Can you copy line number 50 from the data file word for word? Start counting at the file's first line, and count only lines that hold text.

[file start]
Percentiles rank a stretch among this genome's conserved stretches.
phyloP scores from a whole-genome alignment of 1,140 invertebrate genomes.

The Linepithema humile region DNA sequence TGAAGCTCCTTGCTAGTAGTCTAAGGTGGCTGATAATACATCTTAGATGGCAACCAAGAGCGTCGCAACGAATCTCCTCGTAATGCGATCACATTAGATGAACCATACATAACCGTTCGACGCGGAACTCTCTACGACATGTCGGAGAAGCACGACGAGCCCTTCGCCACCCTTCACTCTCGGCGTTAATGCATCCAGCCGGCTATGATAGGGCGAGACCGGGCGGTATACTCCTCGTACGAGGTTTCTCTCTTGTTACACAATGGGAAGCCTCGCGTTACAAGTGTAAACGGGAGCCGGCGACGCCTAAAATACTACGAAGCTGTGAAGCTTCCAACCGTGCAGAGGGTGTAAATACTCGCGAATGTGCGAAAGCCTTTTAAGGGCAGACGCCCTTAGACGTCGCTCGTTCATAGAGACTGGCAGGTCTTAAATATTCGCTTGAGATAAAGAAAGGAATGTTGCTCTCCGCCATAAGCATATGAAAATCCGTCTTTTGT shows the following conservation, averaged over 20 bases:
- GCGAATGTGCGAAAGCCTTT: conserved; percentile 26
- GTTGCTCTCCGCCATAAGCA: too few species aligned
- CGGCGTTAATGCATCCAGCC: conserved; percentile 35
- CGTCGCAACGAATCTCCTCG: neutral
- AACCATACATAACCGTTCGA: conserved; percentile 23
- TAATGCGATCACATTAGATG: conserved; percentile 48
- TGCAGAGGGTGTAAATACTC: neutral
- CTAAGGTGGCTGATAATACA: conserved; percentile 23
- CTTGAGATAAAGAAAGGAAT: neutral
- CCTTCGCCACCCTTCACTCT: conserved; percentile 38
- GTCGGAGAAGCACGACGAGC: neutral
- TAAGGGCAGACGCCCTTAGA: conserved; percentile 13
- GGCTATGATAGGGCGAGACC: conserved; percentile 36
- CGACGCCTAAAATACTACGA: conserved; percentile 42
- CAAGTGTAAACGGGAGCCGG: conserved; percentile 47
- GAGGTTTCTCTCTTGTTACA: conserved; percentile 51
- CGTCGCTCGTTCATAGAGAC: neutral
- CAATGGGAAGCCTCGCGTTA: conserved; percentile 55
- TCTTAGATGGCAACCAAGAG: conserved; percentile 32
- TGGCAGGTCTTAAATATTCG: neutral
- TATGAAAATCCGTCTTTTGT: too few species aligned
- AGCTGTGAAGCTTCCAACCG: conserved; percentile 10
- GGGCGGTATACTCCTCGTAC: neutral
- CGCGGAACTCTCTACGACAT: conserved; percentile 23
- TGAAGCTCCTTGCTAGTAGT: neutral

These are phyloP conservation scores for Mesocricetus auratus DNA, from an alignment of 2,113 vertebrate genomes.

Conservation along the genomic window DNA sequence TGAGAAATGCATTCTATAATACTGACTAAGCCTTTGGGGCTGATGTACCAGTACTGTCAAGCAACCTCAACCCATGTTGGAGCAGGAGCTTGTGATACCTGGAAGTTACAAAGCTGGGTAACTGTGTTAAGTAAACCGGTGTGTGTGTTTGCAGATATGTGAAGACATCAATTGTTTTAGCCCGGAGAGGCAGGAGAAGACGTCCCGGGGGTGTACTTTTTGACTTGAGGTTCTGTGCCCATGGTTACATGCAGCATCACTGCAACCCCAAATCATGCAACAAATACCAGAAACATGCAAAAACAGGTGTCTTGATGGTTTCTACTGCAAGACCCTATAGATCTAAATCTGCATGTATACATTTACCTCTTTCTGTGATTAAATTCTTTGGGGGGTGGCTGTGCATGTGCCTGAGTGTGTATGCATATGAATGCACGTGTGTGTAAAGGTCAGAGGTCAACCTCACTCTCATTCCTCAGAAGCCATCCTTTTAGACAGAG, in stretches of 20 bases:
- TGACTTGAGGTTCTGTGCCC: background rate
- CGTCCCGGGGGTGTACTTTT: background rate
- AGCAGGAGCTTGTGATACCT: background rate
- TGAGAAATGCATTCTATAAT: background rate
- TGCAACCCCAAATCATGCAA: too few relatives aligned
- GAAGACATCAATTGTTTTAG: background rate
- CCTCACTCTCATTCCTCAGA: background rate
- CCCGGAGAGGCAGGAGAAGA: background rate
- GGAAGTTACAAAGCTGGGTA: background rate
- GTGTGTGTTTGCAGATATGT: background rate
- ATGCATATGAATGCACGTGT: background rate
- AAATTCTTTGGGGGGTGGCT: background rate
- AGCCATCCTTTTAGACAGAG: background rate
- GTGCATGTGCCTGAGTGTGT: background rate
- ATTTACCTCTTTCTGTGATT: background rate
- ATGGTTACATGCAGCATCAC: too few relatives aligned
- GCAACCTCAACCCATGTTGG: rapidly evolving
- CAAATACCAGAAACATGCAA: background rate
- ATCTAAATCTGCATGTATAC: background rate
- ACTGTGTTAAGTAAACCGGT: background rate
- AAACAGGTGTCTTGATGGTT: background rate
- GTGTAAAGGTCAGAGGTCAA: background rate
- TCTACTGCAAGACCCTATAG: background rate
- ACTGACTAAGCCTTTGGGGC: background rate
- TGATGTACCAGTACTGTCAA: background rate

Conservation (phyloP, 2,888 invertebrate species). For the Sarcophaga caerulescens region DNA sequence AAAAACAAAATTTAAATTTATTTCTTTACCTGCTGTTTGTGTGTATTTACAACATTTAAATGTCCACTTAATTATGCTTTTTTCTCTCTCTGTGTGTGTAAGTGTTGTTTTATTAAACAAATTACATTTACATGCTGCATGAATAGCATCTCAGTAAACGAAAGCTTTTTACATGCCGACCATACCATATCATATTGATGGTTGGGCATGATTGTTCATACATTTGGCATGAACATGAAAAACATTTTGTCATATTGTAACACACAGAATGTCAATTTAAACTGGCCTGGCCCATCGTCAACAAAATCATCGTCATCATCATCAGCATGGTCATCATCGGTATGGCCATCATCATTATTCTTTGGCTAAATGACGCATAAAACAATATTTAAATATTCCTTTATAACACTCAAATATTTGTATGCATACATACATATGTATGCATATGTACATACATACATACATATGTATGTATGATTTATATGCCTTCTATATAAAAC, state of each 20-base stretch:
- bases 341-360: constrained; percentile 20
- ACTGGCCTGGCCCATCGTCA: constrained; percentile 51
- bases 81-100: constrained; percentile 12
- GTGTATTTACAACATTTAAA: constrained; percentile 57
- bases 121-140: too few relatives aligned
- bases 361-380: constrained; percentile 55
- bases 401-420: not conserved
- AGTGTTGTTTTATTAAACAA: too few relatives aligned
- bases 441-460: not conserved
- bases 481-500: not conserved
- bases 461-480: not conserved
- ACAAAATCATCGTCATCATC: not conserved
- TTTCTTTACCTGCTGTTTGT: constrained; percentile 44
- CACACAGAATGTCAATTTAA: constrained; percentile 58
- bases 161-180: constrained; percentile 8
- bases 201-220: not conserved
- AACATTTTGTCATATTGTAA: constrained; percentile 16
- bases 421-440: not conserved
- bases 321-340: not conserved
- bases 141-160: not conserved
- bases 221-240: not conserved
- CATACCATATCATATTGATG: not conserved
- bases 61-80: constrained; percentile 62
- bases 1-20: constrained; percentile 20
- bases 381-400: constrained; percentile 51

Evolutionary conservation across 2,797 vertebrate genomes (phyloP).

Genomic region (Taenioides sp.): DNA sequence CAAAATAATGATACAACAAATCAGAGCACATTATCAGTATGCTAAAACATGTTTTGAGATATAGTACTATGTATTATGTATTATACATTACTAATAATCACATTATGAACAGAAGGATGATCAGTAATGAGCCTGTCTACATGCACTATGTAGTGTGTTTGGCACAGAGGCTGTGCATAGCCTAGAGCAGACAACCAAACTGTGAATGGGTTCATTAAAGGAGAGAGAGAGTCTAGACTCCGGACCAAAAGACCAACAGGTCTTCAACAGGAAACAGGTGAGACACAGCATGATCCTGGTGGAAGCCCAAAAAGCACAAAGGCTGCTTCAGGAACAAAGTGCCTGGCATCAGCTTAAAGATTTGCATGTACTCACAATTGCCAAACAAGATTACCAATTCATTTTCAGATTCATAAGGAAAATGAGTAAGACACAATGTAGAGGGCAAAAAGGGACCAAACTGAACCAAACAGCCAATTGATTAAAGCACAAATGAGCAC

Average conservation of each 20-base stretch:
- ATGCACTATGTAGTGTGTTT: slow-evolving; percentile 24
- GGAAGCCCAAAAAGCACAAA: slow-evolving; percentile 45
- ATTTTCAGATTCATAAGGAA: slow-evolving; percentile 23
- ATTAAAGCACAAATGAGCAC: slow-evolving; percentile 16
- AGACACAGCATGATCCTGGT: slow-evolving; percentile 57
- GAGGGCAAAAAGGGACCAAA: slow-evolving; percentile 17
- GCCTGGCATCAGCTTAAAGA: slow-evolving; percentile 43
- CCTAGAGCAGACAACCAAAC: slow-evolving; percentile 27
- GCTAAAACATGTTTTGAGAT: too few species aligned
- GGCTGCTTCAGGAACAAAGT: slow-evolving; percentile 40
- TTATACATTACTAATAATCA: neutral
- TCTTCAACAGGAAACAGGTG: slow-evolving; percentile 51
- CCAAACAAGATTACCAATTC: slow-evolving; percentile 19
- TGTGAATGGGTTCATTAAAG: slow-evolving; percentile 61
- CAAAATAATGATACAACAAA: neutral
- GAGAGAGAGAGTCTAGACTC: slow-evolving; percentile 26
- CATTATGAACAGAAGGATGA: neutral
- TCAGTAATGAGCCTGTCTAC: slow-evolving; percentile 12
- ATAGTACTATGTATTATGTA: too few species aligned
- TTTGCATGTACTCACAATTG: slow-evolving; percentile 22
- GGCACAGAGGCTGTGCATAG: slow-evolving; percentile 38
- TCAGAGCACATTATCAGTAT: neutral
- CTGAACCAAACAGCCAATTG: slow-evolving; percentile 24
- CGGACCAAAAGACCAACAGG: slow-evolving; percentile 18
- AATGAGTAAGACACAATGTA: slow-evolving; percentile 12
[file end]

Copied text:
- ACTGTGTTAAGTAAACCGGT: background rate